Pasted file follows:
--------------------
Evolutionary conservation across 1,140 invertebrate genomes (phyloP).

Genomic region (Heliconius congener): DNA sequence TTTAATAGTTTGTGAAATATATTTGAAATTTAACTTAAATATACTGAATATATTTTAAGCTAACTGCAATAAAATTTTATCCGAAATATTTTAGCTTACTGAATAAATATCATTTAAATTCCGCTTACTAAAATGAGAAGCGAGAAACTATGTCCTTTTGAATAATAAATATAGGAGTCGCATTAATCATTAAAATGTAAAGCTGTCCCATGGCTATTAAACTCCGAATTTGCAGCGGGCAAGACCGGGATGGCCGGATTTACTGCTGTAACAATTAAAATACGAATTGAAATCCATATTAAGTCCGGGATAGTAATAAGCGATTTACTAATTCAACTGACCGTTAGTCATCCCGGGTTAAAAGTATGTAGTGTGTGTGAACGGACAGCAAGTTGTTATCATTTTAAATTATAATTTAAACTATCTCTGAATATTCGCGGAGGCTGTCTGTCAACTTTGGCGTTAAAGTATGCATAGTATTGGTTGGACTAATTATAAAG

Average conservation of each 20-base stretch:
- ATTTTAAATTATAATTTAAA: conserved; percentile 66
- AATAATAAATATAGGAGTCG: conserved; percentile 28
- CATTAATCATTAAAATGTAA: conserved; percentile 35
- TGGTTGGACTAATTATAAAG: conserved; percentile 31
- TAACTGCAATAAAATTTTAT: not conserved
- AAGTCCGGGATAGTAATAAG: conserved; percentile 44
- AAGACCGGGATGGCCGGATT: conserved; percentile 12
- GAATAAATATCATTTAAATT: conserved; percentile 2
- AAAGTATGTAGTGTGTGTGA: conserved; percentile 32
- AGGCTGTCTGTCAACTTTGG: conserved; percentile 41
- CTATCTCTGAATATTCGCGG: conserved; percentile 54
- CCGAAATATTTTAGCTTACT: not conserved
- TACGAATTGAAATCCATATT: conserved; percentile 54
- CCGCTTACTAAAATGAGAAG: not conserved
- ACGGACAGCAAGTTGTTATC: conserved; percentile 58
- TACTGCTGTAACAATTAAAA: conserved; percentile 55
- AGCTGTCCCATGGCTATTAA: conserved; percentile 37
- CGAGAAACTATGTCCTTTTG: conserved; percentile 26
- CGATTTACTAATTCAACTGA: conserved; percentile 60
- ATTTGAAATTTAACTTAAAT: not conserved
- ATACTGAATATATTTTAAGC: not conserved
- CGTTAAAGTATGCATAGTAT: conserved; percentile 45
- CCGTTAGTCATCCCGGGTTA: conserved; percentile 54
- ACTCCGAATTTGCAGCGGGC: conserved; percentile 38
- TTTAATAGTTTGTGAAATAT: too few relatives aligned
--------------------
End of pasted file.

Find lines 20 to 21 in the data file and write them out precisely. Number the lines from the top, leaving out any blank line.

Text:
- AGCTGTCCCATGGCTATTAA: conserved; percentile 37
- CGAGAAACTATGTCCTTTTG: conserved; percentile 26